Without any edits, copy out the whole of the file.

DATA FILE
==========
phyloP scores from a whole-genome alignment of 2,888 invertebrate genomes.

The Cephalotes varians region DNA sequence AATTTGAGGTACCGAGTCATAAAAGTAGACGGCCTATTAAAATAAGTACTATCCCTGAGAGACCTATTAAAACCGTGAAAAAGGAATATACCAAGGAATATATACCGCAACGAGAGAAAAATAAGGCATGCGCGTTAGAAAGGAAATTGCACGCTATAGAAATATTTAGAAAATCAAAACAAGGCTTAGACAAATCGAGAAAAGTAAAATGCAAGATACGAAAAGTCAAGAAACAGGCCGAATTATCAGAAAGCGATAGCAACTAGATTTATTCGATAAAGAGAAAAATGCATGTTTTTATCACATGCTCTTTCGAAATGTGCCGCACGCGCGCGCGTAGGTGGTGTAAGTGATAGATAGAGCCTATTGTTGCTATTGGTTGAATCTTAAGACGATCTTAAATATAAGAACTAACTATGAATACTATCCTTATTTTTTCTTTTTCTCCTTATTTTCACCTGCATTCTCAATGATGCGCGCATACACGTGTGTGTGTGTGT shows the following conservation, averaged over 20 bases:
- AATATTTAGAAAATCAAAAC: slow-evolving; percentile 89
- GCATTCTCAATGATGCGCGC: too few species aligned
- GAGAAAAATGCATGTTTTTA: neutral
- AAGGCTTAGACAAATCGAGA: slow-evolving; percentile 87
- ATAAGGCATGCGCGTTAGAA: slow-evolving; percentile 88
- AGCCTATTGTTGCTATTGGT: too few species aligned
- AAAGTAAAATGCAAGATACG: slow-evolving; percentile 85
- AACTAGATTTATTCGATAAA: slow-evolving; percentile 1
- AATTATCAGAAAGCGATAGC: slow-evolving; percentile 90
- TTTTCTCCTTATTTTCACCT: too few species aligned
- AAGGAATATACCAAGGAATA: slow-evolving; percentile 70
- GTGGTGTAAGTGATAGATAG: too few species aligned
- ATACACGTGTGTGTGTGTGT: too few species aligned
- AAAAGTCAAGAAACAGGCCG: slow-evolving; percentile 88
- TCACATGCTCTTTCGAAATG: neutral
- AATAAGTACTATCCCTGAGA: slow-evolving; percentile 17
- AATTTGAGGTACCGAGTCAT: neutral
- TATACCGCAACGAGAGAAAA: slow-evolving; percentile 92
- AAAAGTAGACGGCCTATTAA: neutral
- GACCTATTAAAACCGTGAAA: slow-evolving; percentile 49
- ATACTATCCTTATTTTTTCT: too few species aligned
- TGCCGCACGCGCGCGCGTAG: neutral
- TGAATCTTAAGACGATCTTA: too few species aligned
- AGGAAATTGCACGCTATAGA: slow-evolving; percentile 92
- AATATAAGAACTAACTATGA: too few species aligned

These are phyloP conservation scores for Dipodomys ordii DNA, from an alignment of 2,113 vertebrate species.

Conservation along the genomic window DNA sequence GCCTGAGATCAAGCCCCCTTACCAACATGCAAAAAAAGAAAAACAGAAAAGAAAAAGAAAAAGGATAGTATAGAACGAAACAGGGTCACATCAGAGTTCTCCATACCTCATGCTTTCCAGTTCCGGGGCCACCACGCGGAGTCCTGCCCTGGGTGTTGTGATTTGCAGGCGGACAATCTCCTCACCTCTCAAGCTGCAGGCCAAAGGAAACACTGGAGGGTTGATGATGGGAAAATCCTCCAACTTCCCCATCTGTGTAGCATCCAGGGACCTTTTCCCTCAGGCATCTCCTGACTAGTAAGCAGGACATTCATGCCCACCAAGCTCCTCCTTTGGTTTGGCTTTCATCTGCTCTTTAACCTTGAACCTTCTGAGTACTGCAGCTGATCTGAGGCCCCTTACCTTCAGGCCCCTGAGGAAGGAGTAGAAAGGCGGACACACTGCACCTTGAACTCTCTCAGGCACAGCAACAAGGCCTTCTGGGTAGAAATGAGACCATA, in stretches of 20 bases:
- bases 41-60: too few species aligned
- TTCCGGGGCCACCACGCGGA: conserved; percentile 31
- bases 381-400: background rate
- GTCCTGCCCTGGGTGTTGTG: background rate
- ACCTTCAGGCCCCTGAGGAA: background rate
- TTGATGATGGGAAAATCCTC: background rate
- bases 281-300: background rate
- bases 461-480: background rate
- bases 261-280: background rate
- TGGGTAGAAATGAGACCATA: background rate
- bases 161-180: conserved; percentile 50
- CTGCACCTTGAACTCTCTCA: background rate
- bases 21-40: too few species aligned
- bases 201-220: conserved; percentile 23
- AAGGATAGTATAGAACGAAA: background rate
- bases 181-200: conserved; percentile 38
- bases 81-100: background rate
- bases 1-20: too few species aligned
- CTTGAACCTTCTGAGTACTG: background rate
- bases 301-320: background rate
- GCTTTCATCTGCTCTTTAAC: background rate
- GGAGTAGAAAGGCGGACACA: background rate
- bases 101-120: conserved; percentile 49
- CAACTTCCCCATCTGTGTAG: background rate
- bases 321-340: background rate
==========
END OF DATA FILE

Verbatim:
phyloP scores from a whole-genome alignment of 2,888 invertebrate genomes.

The Cephalotes varians region DNA sequence AATTTGAGGTACCGAGTCATAAAAGTAGACGGCCTATTAAAATAAGTACTATCCCTGAGAGACCTATTAAAACCGTGAAAAAGGAATATACCAAGGAATATATACCGCAACGAGAGAAAAATAAGGCATGCGCGTTAGAAAGGAAATTGCACGCTATAGAAATATTTAGAAAATCAAAACAAGGCTTAGACAAATCGAGAAAAGTAAAATGCAAGATACGAAAAGTCAAGAAACAGGCCGAATTATCAGAAAGCGATAGCAACTAGATTTATTCGATAAAGAGAAAAATGCATGTTTTTATCACATGCTCTTTCGAAATGTGCCGCACGCGCGCGCGTAGGTGGTGTAAGTGATAGATAGAGCCTATTGTTGCTATTGGTTGAATCTTAAGACGATCTTAAATATAAGAACTAACTATGAATACTATCCTTATTTTTTCTTTTTCTCCTTATTTTCACCTGCATTCTCAATGATGCGCGCATACACGTGTGTGTGTGTGT shows the following conservation, averaged over 20 bases:
- AATATTTAGAAAATCAAAAC: slow-evolving; percentile 89
- GCATTCTCAATGATGCGCGC: too few species aligned
- GAGAAAAATGCATGTTTTTA: neutral
- AAGGCTTAGACAAATCGAGA: slow-evolving; percentile 87
- ATAAGGCATGCGCGTTAGAA: slow-evolving; percentile 88
- AGCCTATTGTTGCTATTGGT: too few species aligned
- AAAGTAAAATGCAAGATACG: slow-evolving; percentile 85
- AACTAGATTTATTCGATAAA: slow-evolving; percentile 1
- AATTATCAGAAAGCGATAGC: slow-evolving; percentile 90
- TTTTCTCCTTATTTTCACCT: too few species aligned
- AAGGAATATACCAAGGAATA: slow-evolving; percentile 70
- GTGGTGTAAGTGATAGATAG: too few species aligned
- ATACACGTGTGTGTGTGTGT: too few species aligned
- AAAAGTCAAGAAACAGGCCG: slow-evolving; percentile 88
- TCACATGCTCTTTCGAAATG: neutral
- AATAAGTACTATCCCTGAGA: slow-evolving; percentile 17
- AATTTGAGGTACCGAGTCAT: neutral
- TATACCGCAACGAGAGAAAA: slow-evolving; percentile 92
- AAAAGTAGACGGCCTATTAA: neutral
- GACCTATTAAAACCGTGAAA: slow-evolving; percentile 49
- ATACTATCCTTATTTTTTCT: too few species aligned
- TGCCGCACGCGCGCGCGTAG: neutral
- TGAATCTTAAGACGATCTTA: too few species aligned
- AGGAAATTGCACGCTATAGA: slow-evolving; percentile 92
- AATATAAGAACTAACTATGA: too few species aligned

These are phyloP conservation scores for Dipodomys ordii DNA, from an alignment of 2,113 vertebrate species.

Conservation along the genomic window DNA sequence GCCTGAGATCAAGCCCCCTTACCAACATGCAAAAAAAGAAAAACAGAAAAGAAAAAGAAAAAGGATAGTATAGAACGAAACAGGGTCACATCAGAGTTCTCCATACCTCATGCTTTCCAGTTCCGGGGCCACCACGCGGAGTCCTGCCCTGGGTGTTGTGATTTGCAGGCGGACAATCTCCTCACCTCTCAAGCTGCAGGCCAAAGGAAACACTGGAGGGTTGATGATGGGAAAATCCTCCAACTTCCCCATCTGTGTAGCATCCAGGGACCTTTTCCCTCAGGCATCTCCTGACTAGTAAGCAGGACATTCATGCCCACCAAGCTCCTCCTTTGGTTTGGCTTTCATCTGCTCTTTAACCTTGAACCTTCTGAGTACTGCAGCTGATCTGAGGCCCCTTACCTTCAGGCCCCTGAGGAAGGAGTAGAAAGGCGGACACACTGCACCTTGAACTCTCTCAGGCACAGCAACAAGGCCTTCTGGGTAGAAATGAGACCATA, in stretches of 20 bases:
- bases 41-60: too few species aligned
- TTCCGGGGCCACCACGCGGA: conserved; percentile 31
- bases 381-400: background rate
- GTCCTGCCCTGGGTGTTGTG: background rate
- ACCTTCAGGCCCCTGAGGAA: background rate
- TTGATGATGGGAAAATCCTC: background rate
- bases 281-300: background rate
- bases 461-480: background rate
- bases 261-280: background rate
- TGGGTAGAAATGAGACCATA: background rate
- bases 161-180: conserved; percentile 50
- CTGCACCTTGAACTCTCTCA: background rate
- bases 21-40: too few species aligned
- bases 201-220: conserved; percentile 23
- AAGGATAGTATAGAACGAAA: background rate
- bases 181-200: conserved; percentile 38
- bases 81-100: background rate
- bases 1-20: too few species aligned
- CTTGAACCTTCTGAGTACTG: background rate
- bases 301-320: background rate
- GCTTTCATCTGCTCTTTAAC: background rate
- GGAGTAGAAAGGCGGACACA: background rate
- bases 101-120: conserved; percentile 49
- CAACTTCCCCATCTGTGTAG: background rate
- bases 321-340: background rate